Clint Seller and Honda Take Ultimate Superbike Championship

Photo credit: Jeff Latham

That motorcycle racing has been suffering in recent times in South Africa is no secret, culminating with the abandonment of the SA Superbike Championship half way through the 2021 season.

Adversity breeds innovation, however, and hard behind-the-scenes work by those with vested interests in keeping racing alive culminated in the Ultimate Superbike Shoot-Out, comprising a new format and new participation rules to breathe new life into the ashes of the old.

Photo credit: Jeff Latham

With title sponsorship from NGK and significant prize money on offer, the three round shoot-out saw unprecedented numbers of entries, ensuring full grids and the promise of close racing from lights to flag.

(You can read our interview with Clint Seller at the start of the ‘season’ here, where he outlines the details.)

Photo credit: Jeff Latham

That early promise was fulfilled and culminated in a fine Championship for Clint Seller and Honda. But lest you think that the result was predictable, when you look closer it is clear that Clint didn’t have it all his own way and had to fight hard for the title, not necessarily something he has had to do for a while and proof that the new format is worth pursuing for 2022 and beyond.

The shoot-out started in Port Elizabeth and Clint did his title hopes no harm by taking pole position and winning both heats and setting fastest lap time.

Photo credit: Jeff Latham

Round two at Red Star Raceway didn’t go at all according to plan: a practice crash saw the bike needing not-too-extensive repairs and, in the races something clearly was not quite right with Clint’s Fireblade following the repairs and he could only manage a third and a fifth, with Dino Iozzo taking both victories.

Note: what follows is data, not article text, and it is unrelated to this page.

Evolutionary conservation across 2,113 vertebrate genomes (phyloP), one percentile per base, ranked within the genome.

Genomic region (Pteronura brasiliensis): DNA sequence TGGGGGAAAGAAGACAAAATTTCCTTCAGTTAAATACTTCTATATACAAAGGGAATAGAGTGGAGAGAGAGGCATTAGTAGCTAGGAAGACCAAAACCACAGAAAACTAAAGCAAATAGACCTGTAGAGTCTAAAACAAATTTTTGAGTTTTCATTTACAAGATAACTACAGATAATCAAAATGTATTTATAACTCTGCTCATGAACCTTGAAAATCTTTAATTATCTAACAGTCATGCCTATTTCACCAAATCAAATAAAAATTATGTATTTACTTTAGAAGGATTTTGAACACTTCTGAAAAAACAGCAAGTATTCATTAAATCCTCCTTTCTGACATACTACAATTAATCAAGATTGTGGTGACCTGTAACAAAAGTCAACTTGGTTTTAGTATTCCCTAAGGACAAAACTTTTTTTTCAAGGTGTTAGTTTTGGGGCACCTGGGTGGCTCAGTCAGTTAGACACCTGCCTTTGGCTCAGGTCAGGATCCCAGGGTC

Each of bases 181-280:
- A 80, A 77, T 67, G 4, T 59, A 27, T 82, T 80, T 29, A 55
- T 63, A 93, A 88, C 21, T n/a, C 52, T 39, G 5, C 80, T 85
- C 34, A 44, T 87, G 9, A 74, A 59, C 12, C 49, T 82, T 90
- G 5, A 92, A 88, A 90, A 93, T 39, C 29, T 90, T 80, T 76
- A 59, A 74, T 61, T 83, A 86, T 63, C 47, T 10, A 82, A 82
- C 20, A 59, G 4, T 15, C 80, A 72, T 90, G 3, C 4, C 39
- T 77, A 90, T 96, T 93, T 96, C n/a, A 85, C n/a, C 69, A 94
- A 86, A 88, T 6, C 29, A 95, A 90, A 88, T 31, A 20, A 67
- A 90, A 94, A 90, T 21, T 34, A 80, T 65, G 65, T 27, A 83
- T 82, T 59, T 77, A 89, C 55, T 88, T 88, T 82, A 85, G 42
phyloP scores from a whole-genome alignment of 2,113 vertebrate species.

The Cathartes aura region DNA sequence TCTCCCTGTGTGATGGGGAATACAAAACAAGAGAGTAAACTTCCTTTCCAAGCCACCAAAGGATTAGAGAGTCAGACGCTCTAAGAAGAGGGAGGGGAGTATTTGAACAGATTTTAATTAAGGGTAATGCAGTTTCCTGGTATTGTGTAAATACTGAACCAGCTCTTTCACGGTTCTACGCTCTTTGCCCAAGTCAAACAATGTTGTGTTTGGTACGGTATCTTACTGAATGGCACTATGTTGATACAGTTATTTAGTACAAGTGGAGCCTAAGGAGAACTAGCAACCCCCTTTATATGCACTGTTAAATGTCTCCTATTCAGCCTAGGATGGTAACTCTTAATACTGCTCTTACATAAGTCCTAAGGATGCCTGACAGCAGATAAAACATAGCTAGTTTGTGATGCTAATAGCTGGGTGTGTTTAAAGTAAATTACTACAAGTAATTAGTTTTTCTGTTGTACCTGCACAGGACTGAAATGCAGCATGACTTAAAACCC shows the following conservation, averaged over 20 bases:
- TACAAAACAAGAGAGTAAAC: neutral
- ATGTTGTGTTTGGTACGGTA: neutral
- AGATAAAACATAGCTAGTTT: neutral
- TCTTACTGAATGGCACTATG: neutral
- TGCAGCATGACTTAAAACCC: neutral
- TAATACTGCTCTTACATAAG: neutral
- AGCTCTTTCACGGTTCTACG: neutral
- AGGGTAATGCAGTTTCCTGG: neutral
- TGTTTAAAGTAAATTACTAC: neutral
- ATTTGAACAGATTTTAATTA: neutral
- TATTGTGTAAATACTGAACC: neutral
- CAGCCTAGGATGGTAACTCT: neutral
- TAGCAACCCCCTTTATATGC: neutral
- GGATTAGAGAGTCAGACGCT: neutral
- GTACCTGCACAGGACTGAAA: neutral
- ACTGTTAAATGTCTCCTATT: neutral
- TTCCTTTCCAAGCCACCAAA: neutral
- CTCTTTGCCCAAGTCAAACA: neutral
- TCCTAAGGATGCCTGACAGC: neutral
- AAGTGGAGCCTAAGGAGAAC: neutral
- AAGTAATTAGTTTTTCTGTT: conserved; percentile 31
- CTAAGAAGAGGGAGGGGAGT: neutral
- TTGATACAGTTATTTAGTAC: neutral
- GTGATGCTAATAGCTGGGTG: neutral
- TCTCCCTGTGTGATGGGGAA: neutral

By the time of the last round at Dezzi raceway in Port Shepstone, Clint’s team had found the problem and the bike was back to as near-perfect as it could be. In the first heat, however, Clint was finding it difficult to stay with pole-sitter – and championship rival – Morne Geldenhuys, until a machine failure took the leader out, leaving Clint free to cruise to another double victory and the Ultimate Superbike title.

Photo credit: Jeff Latham

Another factor to consider is that the Honda isn’t necessarily suited to all the tracks. With it producing so much power and being so fast, it is brilliantly suited to tracks with big, fast, open sweeping corners, such as P.E, Killarney in Cape Town and Phakisa in the Free State. But the NGK Ultimate Superbike Shoot-Out only visited one of those favoured tracks. The other two – Red Star Raceway and Dezzi Raceway – are much tighter, calling for punch out of slow corners, a characteristic that suits the cross-plane crankshaft engine of the Yamaha R1, for example. So, for Clint to perform well at those two tracks was doubly satisfying.

So, those are the bare bones of the story but, as we all know, there’s a lot more to winning a championship than what happens on the track. A huge amount of work goes on behind the scenes, not only by the team personnel but, in Clint’s case, by Honda as well, for whom Clint has only the highest praise.

Photo credit: Jeff Latham

“The support Honda has given this year is beyond what I’ve had the last ten years of racing. The last time I was so well supported was, coincidentally, ten years ago when I raced for Honda!